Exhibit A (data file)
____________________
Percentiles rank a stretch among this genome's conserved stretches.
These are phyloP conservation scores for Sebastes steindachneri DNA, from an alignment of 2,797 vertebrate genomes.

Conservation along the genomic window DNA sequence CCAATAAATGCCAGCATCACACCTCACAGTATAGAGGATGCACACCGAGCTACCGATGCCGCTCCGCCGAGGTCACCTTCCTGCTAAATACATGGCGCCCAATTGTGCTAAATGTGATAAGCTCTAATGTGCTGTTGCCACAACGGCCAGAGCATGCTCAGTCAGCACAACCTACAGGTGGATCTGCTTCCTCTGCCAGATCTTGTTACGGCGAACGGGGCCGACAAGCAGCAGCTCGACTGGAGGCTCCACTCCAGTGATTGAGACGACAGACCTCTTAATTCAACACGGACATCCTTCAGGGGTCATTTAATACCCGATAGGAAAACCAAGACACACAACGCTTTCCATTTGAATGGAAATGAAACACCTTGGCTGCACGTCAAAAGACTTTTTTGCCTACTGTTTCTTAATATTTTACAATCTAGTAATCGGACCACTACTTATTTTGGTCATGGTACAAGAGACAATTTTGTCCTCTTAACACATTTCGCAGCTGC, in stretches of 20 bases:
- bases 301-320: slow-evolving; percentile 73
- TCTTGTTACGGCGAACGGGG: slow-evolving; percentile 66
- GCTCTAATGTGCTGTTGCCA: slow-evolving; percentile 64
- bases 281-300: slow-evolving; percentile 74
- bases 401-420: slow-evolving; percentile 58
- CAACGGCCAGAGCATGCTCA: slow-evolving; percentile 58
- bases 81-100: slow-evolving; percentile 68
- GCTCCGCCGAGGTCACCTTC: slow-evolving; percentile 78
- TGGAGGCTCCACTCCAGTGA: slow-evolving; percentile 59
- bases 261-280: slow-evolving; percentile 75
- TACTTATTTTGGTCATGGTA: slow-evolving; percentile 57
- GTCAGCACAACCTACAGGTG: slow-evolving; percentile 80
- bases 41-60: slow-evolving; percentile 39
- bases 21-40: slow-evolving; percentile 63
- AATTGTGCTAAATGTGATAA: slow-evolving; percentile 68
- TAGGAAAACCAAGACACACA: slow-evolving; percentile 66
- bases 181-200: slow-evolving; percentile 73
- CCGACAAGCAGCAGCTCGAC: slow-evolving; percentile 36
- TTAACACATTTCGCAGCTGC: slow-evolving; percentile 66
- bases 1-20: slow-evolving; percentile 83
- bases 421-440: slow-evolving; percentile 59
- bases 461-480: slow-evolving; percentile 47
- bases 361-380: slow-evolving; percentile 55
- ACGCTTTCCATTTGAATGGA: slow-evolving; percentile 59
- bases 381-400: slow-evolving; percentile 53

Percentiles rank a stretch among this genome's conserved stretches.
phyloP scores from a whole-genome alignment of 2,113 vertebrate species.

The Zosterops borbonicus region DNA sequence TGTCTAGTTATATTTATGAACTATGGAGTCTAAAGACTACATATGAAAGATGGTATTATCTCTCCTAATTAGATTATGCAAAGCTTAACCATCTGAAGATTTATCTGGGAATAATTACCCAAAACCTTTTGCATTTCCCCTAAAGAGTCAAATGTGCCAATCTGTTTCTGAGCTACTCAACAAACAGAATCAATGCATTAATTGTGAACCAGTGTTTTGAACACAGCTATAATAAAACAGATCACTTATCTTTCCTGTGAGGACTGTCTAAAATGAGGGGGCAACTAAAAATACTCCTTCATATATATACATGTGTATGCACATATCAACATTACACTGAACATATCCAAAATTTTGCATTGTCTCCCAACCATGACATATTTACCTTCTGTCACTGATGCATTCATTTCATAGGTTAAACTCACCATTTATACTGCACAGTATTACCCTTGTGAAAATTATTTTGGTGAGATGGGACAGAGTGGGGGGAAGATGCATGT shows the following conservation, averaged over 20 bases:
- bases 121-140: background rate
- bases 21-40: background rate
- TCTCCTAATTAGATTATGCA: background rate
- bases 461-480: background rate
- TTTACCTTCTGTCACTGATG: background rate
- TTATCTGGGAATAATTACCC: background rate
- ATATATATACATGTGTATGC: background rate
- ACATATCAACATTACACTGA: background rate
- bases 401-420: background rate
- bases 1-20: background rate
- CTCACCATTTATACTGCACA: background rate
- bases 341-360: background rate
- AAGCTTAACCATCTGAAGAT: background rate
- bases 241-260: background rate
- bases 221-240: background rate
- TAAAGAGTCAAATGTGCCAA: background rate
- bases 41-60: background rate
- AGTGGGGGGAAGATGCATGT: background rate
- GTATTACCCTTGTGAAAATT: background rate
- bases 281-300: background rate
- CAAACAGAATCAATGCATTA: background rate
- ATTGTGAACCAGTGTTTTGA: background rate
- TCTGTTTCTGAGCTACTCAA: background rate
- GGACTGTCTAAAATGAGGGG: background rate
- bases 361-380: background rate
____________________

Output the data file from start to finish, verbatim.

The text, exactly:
Percentiles rank a stretch among this genome's conserved stretches.
These are phyloP conservation scores for Sebastes steindachneri DNA, from an alignment of 2,797 vertebrate genomes.

Conservation along the genomic window DNA sequence CCAATAAATGCCAGCATCACACCTCACAGTATAGAGGATGCACACCGAGCTACCGATGCCGCTCCGCCGAGGTCACCTTCCTGCTAAATACATGGCGCCCAATTGTGCTAAATGTGATAAGCTCTAATGTGCTGTTGCCACAACGGCCAGAGCATGCTCAGTCAGCACAACCTACAGGTGGATCTGCTTCCTCTGCCAGATCTTGTTACGGCGAACGGGGCCGACAAGCAGCAGCTCGACTGGAGGCTCCACTCCAGTGATTGAGACGACAGACCTCTTAATTCAACACGGACATCCTTCAGGGGTCATTTAATACCCGATAGGAAAACCAAGACACACAACGCTTTCCATTTGAATGGAAATGAAACACCTTGGCTGCACGTCAAAAGACTTTTTTGCCTACTGTTTCTTAATATTTTACAATCTAGTAATCGGACCACTACTTATTTTGGTCATGGTACAAGAGACAATTTTGTCCTCTTAACACATTTCGCAGCTGC, in stretches of 20 bases:
- bases 301-320: slow-evolving; percentile 73
- TCTTGTTACGGCGAACGGGG: slow-evolving; percentile 66
- GCTCTAATGTGCTGTTGCCA: slow-evolving; percentile 64
- bases 281-300: slow-evolving; percentile 74
- bases 401-420: slow-evolving; percentile 58
- CAACGGCCAGAGCATGCTCA: slow-evolving; percentile 58
- bases 81-100: slow-evolving; percentile 68
- GCTCCGCCGAGGTCACCTTC: slow-evolving; percentile 78
- TGGAGGCTCCACTCCAGTGA: slow-evolving; percentile 59
- bases 261-280: slow-evolving; percentile 75
- TACTTATTTTGGTCATGGTA: slow-evolving; percentile 57
- GTCAGCACAACCTACAGGTG: slow-evolving; percentile 80
- bases 41-60: slow-evolving; percentile 39
- bases 21-40: slow-evolving; percentile 63
- AATTGTGCTAAATGTGATAA: slow-evolving; percentile 68
- TAGGAAAACCAAGACACACA: slow-evolving; percentile 66
- bases 181-200: slow-evolving; percentile 73
- CCGACAAGCAGCAGCTCGAC: slow-evolving; percentile 36
- TTAACACATTTCGCAGCTGC: slow-evolving; percentile 66
- bases 1-20: slow-evolving; percentile 83
- bases 421-440: slow-evolving; percentile 59
- bases 461-480: slow-evolving; percentile 47
- bases 361-380: slow-evolving; percentile 55
- ACGCTTTCCATTTGAATGGA: slow-evolving; percentile 59
- bases 381-400: slow-evolving; percentile 53

Percentiles rank a stretch among this genome's conserved stretches.
phyloP scores from a whole-genome alignment of 2,113 vertebrate species.

The Zosterops borbonicus region DNA sequence TGTCTAGTTATATTTATGAACTATGGAGTCTAAAGACTACATATGAAAGATGGTATTATCTCTCCTAATTAGATTATGCAAAGCTTAACCATCTGAAGATTTATCTGGGAATAATTACCCAAAACCTTTTGCATTTCCCCTAAAGAGTCAAATGTGCCAATCTGTTTCTGAGCTACTCAACAAACAGAATCAATGCATTAATTGTGAACCAGTGTTTTGAACACAGCTATAATAAAACAGATCACTTATCTTTCCTGTGAGGACTGTCTAAAATGAGGGGGCAACTAAAAATACTCCTTCATATATATACATGTGTATGCACATATCAACATTACACTGAACATATCCAAAATTTTGCATTGTCTCCCAACCATGACATATTTACCTTCTGTCACTGATGCATTCATTTCATAGGTTAAACTCACCATTTATACTGCACAGTATTACCCTTGTGAAAATTATTTTGGTGAGATGGGACAGAGTGGGGGGAAGATGCATGT shows the following conservation, averaged over 20 bases:
- bases 121-140: background rate
- bases 21-40: background rate
- TCTCCTAATTAGATTATGCA: background rate
- bases 461-480: background rate
- TTTACCTTCTGTCACTGATG: background rate
- TTATCTGGGAATAATTACCC: background rate
- ATATATATACATGTGTATGC: background rate
- ACATATCAACATTACACTGA: background rate
- bases 401-420: background rate
- bases 1-20: background rate
- CTCACCATTTATACTGCACA: background rate
- bases 341-360: background rate
- AAGCTTAACCATCTGAAGAT: background rate
- bases 241-260: background rate
- bases 221-240: background rate
- TAAAGAGTCAAATGTGCCAA: background rate
- bases 41-60: background rate
- AGTGGGGGGAAGATGCATGT: background rate
- GTATTACCCTTGTGAAAATT: background rate
- bases 281-300: background rate
- CAAACAGAATCAATGCATTA: background rate
- ATTGTGAACCAGTGTTTTGA: background rate
- TCTGTTTCTGAGCTACTCAA: background rate
- GGACTGTCTAAAATGAGGGG: background rate
- bases 361-380: background rate